For millions of years, our ancestors were spread thinly across the African continent. They dined on raw meat, huddled in the cold, and slept fitfully in the dark, fearing the approach of large predators. But eventually, early humans reached a crucial turning point: They learned to make fire. Kindling and controlling a small blaze, they cooked their dinners, socialized around warm hearths, and frightened off large, menacing carnivores. Now, a new study suggests that humankind tamed the flame at least 200,000 years earlier than previously thought.
"I think this research establishes as well as possible that by 1 million years ago, early humans were able to control fire," says one of the paper's authors, archaeologist Michael Chazan of the University of Toronto in Canada.
The new evidence comes from a site known as Wonderwerk Cave in South Africa. Back in the 1980s, a now-retired South African archaeologist, Peter Beaumont, found what appeared to be wood ash and charcoal in a layer of sediment dated to 1.7 million years ago. But early claims for fire are often controversial because it is difficult to distinguish between natural fires and those set by humans. The most widely accepted previous claim came from the site of Gesher Benot Ya'aqov in Israel, where archaeologists found traces of what appeared to be fire dating to 790,000 ago.
Other researchers challenged Beaumont's finding. The ash and burnt bits, critics suggested, could have blown into the cave from a forest fire or resulted from the spontaneous combustion of bat guano--an event that is rare but has been documented elsewhere. So when Chazan and his team began working at Wonderwerk Cave, they took a new look at the evidence.
The hearthlike feature that Beaumont spotted turned out to be the product of natural geologic processes. But Chazan and his team found other visible signs of burning in a younger layer they dated by geological methods to 1 million years ago. Then team member Francesco Berna examined thin sections from the layer microscopically and analyzed their molecular composition by passing an infrared beam through the samples and studying the resulting spectrum. The presence of angular, sharp-edged bone fragments and well-preserved plant ashes, he says, indicates that neither wind nor water had buffeted and transported the particles; the burning took place in the cave. Moreover, Berna detected no trace of guano or any sign of the high-temperature combustion that phosphate-rich guano would produce. Instead, his studies showed that the bone mineral had been heated to between 450 and 700 degrees Celsius, the temperature of a small campfire. "Before this, I didn't believe that humans used fire so early," Berna says. "But there's no other explanation."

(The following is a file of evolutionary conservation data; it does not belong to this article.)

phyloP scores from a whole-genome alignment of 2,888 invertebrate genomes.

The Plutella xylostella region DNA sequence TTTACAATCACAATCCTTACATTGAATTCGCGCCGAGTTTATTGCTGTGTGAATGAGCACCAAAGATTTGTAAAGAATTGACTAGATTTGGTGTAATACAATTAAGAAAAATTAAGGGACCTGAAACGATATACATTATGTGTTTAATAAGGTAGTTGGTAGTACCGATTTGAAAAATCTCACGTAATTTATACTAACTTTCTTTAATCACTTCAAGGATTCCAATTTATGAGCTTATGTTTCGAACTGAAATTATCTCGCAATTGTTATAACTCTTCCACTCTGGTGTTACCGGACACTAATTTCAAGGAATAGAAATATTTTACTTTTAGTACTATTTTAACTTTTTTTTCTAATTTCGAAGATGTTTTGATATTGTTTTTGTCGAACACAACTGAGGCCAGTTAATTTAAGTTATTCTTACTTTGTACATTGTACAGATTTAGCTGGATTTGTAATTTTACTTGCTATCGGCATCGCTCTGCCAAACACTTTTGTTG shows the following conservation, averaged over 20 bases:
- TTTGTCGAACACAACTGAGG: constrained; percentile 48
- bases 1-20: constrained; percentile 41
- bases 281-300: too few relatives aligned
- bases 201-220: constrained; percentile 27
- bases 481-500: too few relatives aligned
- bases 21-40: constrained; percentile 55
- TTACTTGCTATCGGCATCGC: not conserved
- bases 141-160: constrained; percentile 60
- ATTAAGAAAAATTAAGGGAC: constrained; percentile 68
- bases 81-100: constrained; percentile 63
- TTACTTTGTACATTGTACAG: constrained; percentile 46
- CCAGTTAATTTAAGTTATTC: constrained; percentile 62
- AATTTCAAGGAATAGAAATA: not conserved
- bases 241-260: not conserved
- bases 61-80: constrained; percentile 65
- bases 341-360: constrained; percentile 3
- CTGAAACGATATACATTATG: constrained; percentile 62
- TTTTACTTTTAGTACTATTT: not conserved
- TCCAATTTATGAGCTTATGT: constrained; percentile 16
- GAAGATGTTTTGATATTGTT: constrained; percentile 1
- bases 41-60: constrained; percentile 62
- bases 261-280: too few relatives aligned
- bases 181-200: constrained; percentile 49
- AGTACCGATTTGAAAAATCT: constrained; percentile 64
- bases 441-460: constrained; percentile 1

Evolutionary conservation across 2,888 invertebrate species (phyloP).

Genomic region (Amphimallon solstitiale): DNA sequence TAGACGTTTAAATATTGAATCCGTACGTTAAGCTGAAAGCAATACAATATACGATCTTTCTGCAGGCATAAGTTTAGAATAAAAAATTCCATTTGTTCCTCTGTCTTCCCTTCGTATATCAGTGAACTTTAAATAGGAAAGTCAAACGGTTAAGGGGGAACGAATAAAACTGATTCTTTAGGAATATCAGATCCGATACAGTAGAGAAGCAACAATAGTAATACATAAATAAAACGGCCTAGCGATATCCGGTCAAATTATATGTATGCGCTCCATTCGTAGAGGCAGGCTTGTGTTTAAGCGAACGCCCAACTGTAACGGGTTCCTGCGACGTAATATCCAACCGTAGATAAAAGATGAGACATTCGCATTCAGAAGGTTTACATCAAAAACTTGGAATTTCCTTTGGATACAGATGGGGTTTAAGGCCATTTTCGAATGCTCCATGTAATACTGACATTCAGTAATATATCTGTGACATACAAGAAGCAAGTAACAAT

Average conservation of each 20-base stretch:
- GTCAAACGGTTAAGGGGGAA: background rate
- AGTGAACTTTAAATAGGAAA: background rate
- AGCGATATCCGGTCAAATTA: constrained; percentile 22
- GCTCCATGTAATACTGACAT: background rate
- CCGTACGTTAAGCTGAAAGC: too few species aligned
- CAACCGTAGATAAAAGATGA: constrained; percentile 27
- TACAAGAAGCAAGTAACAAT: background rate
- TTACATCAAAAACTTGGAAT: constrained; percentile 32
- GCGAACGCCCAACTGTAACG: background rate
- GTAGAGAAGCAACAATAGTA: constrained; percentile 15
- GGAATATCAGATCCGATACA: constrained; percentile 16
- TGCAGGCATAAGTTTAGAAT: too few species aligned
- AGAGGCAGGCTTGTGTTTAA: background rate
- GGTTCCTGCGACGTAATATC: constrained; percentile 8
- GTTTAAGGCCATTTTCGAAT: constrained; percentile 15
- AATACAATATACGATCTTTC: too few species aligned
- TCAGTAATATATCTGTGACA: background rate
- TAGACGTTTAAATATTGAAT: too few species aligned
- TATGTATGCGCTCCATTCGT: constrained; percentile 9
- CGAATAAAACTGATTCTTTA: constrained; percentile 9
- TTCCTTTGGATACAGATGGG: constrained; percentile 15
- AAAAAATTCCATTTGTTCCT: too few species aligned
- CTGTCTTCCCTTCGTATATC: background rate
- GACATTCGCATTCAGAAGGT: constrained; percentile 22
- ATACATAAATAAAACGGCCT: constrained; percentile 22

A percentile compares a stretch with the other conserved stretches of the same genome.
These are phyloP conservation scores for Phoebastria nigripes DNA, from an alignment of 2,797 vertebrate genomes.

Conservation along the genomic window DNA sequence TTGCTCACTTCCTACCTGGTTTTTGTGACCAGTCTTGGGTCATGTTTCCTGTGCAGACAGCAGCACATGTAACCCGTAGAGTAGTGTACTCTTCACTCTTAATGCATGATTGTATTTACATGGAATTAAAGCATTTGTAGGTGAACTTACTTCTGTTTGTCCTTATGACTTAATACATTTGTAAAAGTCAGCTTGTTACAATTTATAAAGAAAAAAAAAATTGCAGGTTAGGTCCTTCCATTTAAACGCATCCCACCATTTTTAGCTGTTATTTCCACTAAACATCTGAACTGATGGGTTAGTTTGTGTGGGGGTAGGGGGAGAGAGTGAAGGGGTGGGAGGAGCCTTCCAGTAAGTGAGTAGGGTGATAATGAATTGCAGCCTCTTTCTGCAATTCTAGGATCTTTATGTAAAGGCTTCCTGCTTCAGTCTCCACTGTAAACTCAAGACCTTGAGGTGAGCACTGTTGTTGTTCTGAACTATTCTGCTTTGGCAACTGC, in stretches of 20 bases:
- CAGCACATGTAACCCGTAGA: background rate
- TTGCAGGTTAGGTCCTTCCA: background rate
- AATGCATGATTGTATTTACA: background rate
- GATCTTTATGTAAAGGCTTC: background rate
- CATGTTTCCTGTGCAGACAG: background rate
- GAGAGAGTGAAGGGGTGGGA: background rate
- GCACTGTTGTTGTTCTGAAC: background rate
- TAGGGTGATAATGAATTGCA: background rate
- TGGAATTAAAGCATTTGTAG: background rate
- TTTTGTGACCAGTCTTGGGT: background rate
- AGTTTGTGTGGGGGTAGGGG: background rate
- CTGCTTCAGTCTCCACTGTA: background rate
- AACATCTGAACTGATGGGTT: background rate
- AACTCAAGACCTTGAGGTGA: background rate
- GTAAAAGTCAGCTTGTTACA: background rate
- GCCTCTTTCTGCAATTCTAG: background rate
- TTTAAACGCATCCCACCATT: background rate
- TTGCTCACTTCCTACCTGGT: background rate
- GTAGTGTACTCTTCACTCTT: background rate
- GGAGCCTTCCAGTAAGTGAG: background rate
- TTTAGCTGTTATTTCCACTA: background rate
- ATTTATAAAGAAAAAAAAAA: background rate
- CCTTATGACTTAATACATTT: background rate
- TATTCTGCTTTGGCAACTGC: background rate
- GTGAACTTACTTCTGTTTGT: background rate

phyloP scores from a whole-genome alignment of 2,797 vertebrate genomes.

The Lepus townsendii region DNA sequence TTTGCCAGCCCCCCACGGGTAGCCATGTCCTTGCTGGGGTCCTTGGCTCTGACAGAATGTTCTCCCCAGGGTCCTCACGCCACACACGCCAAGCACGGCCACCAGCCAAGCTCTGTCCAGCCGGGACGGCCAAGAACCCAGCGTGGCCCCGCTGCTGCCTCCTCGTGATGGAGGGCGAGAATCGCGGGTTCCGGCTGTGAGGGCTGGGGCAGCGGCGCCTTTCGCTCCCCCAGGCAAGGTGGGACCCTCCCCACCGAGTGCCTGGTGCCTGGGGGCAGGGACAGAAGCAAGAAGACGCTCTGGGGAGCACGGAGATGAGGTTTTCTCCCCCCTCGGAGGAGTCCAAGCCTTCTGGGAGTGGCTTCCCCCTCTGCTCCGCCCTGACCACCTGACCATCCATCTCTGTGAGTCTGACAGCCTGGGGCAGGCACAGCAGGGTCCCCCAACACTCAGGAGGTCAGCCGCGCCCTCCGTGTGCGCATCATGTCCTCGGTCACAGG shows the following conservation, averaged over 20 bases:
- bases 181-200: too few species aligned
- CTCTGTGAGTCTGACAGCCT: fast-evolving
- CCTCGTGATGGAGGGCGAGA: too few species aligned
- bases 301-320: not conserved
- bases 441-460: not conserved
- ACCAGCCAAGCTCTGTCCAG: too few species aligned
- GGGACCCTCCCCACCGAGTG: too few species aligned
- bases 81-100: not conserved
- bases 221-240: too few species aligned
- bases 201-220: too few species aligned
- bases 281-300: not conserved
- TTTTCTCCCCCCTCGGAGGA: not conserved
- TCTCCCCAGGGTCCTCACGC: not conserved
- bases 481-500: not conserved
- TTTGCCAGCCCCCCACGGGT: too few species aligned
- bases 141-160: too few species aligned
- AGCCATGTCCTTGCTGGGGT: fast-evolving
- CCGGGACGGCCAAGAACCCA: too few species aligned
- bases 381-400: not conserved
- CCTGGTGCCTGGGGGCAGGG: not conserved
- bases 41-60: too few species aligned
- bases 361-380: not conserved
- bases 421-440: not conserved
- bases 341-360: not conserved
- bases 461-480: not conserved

Such a small, low-temperature fire would be ideal for cooking. And the new finding, published online today in Proceedings of the National Academy of Sciences, fits well with earlier research conducted by Harvard University primatologist Richard Wrangham on the anatomy and behavior of Homo erectus, an extinct human ancestor who roamed Africa as early as 1.9 million years ago. The relatively small molars of Homo erectus and its reconstructed small gut suggest that it dined regularly on soft, nutrient-packed cooked food. And the fact that Homo erectus slept on the ground suggests that it had already begun building campfires to deter predators.
Still, the new Wonderwerk Cave study is likely to stir controversy. Wil Roebroeks, an archaeologist at Leiden University in the Netherlands, says that Berna and his colleagues failed to report any signs that the sediments in the thin sections had been heated or burned. And this, Roebroeks notes by e-mail, "suggests that the fire did not burn on the sample spot, and that the charred material indeed underwent some transport from a nearby fire."
But Wrangham thinks that the new microscopic way of looking for fire holds great promise, particularly for turning up data that may have been overlooked by previous archaeologists in several key early sites in Africa. The new study at Wonderwerk, Wrangham concludes, "is an exciting breakthrough."